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by Ron Kurtus (30 November 2007)

Nitrogen is a colorless, odorless gas that makes up 78% of the Earth's atmosphere. It is chemically inactive and must be forced to combine with other materials through the use of high pressure, high temperature and special catalysts.

Nitrogen is found naturally in some mineral deposits, in the soil and in organic compounds. Nitrogen is usually prepared by removing the oxygen from air, but it also can be formed from some chemical reactions.

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This lesson will answer those questions.

Properties of nitrogen

The atomic number of nitrogen is 7, meaning it has 7 protons in its nucleus. Its atomic weight or atomic mass is approximately 14 for the most common isotope of nitrogen (14N) that makes up 99.6% of the nitrogen found in nature. The other common isotopes of nitrogen are 15N, which is a stable isotope and 13N, which is unstable and has a half-life of only 10 minutes.

(See Isotopes for more information on that subject.)

Nitrogen is a colorless, tasteless, odorless gas that somewhat less dense than air and slightly soluble in water. At a lows temperature and under pressure, it may be converted into liquid nitrogen.

Chemical properties

Under ordinary conditions, nitrogen is a highly inactive element. It neither burns nor supports combustion. However, high temperature, high pressure and catalysts are effective in forcing nitrogen into chemical combinations with other elements.

For example, under high heat conditions nitrogen can be made to combine with oxygen to form nitric oxide. Lightning often creates nitric oxide by heating the air to extreme temperatures. Automobile engines also create nitric oxide, which is a major compound in smog:

N2 + O2 → 2NO

Ammonia is a result of forcing nitrogen to combine with hydrogen:

N2 + 3H2 → 2NH3

Nitrogen can also be forced to combine with some of the active metals to form nitrides. For example, combining nitrogen with aluminum under the right conditions results in aluminum nitride:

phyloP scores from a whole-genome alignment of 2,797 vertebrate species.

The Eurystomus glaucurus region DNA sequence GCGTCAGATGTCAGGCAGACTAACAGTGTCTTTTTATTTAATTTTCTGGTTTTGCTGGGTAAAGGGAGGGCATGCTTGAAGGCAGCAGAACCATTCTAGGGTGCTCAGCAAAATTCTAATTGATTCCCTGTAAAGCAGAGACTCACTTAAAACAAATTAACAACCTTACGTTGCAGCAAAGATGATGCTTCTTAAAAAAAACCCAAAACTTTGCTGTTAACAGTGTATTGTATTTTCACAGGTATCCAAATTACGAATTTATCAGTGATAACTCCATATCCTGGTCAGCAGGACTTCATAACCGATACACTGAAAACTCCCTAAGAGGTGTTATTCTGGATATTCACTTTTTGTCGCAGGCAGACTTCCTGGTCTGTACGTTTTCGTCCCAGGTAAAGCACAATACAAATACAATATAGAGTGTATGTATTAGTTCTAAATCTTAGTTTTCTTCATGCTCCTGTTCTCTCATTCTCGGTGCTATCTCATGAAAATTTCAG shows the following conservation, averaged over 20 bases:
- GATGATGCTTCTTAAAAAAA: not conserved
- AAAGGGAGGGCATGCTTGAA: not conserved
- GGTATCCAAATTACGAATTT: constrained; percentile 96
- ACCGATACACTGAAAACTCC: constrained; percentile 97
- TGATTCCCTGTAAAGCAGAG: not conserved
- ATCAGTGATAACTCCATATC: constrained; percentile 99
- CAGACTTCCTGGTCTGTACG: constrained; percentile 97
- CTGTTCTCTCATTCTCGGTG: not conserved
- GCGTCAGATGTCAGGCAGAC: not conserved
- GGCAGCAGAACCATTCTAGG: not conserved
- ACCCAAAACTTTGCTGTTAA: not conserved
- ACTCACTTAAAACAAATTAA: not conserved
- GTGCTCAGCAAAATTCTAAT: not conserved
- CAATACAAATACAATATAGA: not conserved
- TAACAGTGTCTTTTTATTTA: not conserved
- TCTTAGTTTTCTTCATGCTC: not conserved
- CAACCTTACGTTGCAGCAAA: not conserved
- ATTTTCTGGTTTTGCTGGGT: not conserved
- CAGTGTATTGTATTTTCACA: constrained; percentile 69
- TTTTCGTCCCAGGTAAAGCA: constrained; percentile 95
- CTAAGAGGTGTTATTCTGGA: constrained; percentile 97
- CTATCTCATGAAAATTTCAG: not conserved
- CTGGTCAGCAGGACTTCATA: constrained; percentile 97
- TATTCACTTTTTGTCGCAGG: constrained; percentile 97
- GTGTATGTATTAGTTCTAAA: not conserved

2Al + N2 → 2AlN

Occurrence of nitrogen in nature

Nitrogen occurs naturally in many areas.

Preparation of nitrogen

There are several methods to prepare nitrogen from air, both in the laboratory and commercially. Nitrogen can also be prepared from nitrogen compounds.

Laboratory methods from air

One method of creating nitrogen from air is oxidize some material to rid the air of the oxygen in it. Burning carbon-based materials does not work, since the result is Carbon Dioxide gas (CO2). The idea is to get rid of most gases that are not nitrogen.

Burning phosphorus or allowing iron filings to oxidize in a closed container results in nitrogen and a small amount of other gases from the air in the enclosed chamber. The oxygen has been removed.

Another method is to pass a air over hot copper gauze in an enclosed container. The copper combines with the oxygen, forming copper oxide and leaving nearly pure nitrogen.

2Cu + O2 + N2 → 2CuO + N2

Commercial method from air

A major commercial method of preparing nitrogen is from liquid air. Air is first liquefied by being subjected to extremely high pressure and low temperatures. The liquid air is then allowed to heat up and its gases allowed to evaporate. Nitrogen, which has a lower boiling point than oxygen, escapes first and is then collected.

Using nitrogen compounds

To prepare pure nitrogen in the laboratory, a mixture of ammonium chloride (NH4Cl) and sodium nitrite (NaNO2) is heated. The first product that is formed is ammonium nitrite (NH4NO2). This compound is very unstable, and breaks up into nitrogen and water. Caution must be used in this experiment to avoid explosive reactions.

NH4Cl + NaNO2 → NH4NO2 + NaCl → N2+ 2H2 + NaCl

Note: Often chemical equations will use an upward arrowto indicate that a resulting material is a gas. For example, N2.

Nitrogen gas can also be prepared by heating a water solution of ammonium nitrite

H2O + NH4NO3 → N2 + 3H2O


Nitrogen is a colorless, odorless gas that is chemically inactive and must be forced to combine with other materials. It makes up 78% of the Earth's atmosphere and is found naturally that in some mineral deposits, in the soil and in organic compounds. Nitrogen is usually prepared by removing the oxygen from air, but it also can be formed from some chemical reactions.

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Resources and references

Ron Kurtus' Credentials


Nitrogen Cycle in Biology

Chemistry Resources


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